Since when does “way less money” mean “a little bit more money”? Anyway, we explored this spend less idea in Three Inexpensive Rolex Alternatives. The key word: “alternatives.” Our recommendations aren’t necessarily better. They’re different.

Rolex hairspring

WatchChris defines “better” as better finished and better looking. He then returns to bashing Rolex owners for worshipping at the altar of conspicuous consumption.

While he’s right – Rolex are primarily valued as the world’s most identifiable luxury watch – they’re far from being a piece of sh*t. Anyone who’s handled one knows it.

In short, Rolex earned – make that earns their crown. Their fans are not wrong.

Rolex are a mass-produced product

Don't buy Rolex - mass produced

WatchChris compares “mass produced” Rolex to Porsche’s 911. He labels the 911 an “entry level sports car,” asserting that “everything above it is way better.” This ridiculous statement will win him no supporters.

Truth be told, there’s absolutely nothing wrong with a Porsche 911. When it comes to reliability, handling and pedigree, Stuttgart’s “everyday supercar” is at least as good if not better than its “betters.” Measured in the same terms, there’s nothing wrong with a Rolex. 

Ladies Nautilus on wrist 7

Is a Patek Philippe an “everyday superwatch”? The Nautilus (above) or Aquanaut, maybe. Every Rolex (save the virtually invisible Cellini collection), definitely.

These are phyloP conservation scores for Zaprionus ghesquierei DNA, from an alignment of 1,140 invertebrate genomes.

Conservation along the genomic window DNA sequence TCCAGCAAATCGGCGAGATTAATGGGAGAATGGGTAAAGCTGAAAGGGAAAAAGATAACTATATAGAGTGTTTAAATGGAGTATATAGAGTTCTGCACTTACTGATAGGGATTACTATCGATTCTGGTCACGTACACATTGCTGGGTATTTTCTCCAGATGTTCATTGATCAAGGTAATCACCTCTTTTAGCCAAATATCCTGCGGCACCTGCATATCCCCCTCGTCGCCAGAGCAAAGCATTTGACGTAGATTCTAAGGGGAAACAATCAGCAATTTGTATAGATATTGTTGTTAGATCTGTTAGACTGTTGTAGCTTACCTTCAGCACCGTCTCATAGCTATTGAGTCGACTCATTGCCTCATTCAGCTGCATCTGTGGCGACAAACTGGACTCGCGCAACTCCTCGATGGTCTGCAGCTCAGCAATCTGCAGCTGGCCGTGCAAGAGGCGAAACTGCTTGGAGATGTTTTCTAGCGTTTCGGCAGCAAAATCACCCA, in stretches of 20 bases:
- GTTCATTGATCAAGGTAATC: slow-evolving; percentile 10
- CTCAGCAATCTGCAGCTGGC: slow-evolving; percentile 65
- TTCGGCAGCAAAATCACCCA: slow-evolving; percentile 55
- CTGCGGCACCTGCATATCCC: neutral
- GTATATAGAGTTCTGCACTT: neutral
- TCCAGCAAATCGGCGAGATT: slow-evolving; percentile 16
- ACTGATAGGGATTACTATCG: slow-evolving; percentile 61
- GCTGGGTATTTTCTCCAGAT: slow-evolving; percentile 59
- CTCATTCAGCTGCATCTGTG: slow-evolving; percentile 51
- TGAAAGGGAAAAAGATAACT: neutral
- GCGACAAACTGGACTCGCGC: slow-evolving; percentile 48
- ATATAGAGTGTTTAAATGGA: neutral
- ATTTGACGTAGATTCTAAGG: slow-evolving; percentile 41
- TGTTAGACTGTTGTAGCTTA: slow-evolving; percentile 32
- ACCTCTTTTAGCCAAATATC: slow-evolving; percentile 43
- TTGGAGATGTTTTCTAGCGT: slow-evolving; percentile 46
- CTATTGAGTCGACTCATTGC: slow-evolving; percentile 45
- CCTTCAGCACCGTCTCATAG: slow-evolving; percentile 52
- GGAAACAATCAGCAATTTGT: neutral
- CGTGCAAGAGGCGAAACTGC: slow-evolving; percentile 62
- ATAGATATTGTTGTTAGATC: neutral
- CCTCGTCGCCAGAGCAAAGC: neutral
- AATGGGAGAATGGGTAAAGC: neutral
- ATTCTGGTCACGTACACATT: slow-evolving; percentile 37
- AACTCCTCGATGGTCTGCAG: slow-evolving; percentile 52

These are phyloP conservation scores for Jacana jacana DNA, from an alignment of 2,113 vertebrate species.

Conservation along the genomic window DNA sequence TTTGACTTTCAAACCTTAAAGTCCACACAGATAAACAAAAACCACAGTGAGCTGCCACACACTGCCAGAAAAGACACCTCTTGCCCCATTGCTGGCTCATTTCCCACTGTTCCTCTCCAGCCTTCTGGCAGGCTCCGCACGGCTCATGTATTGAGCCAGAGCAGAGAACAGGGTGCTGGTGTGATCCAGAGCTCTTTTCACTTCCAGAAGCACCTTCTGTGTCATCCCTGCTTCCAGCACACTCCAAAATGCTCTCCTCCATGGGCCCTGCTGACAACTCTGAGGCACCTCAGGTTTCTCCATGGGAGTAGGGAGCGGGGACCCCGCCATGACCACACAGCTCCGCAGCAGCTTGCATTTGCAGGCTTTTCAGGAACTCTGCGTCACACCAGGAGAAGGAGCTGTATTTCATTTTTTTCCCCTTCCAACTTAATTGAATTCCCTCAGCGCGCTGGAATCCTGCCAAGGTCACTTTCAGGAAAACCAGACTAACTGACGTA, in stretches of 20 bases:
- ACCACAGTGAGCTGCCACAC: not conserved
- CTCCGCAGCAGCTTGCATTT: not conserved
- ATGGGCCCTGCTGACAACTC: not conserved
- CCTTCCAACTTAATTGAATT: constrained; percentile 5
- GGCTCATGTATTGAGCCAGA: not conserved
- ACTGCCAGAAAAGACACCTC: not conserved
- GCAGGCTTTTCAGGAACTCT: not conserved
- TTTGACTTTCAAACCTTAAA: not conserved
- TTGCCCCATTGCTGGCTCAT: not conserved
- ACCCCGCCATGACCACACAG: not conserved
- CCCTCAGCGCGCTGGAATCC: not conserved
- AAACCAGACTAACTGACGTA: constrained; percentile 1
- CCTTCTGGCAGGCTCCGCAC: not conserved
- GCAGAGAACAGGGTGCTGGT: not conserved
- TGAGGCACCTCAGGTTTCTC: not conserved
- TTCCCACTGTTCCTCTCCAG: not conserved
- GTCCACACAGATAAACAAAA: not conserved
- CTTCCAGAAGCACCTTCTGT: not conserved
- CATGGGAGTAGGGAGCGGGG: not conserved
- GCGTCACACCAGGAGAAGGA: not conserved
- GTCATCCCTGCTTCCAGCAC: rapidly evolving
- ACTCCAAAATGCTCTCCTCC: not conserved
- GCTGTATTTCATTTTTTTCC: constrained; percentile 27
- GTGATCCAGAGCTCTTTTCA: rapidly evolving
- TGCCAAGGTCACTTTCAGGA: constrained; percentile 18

Note: automated production is not in and of itself a bad thing. Hand-built cars and watches are an anachronism for a reason, and it’s not just economy of scale. Speaking of money . . .

Rolex cost over retail!

don't buy a Rolex - they cost a lot!

I will not pay over retail . . . If it’s a watch I really want, I’ll find the discount [on the grey market]. If I can’t get the discount, I will usually not buy the watch. It’s just who I am. And unfortunately that actually prohibits me from ever buying a Rolex.

Don't buy a Rolex watchchris instagram

I get it. WatchChris resents paying a premium for a Rolex – or full retail on any watch ever. Not that the blogger would ever buy a Rolex or show one on his YouTube channel or Instagram page even if he could get suchadeal.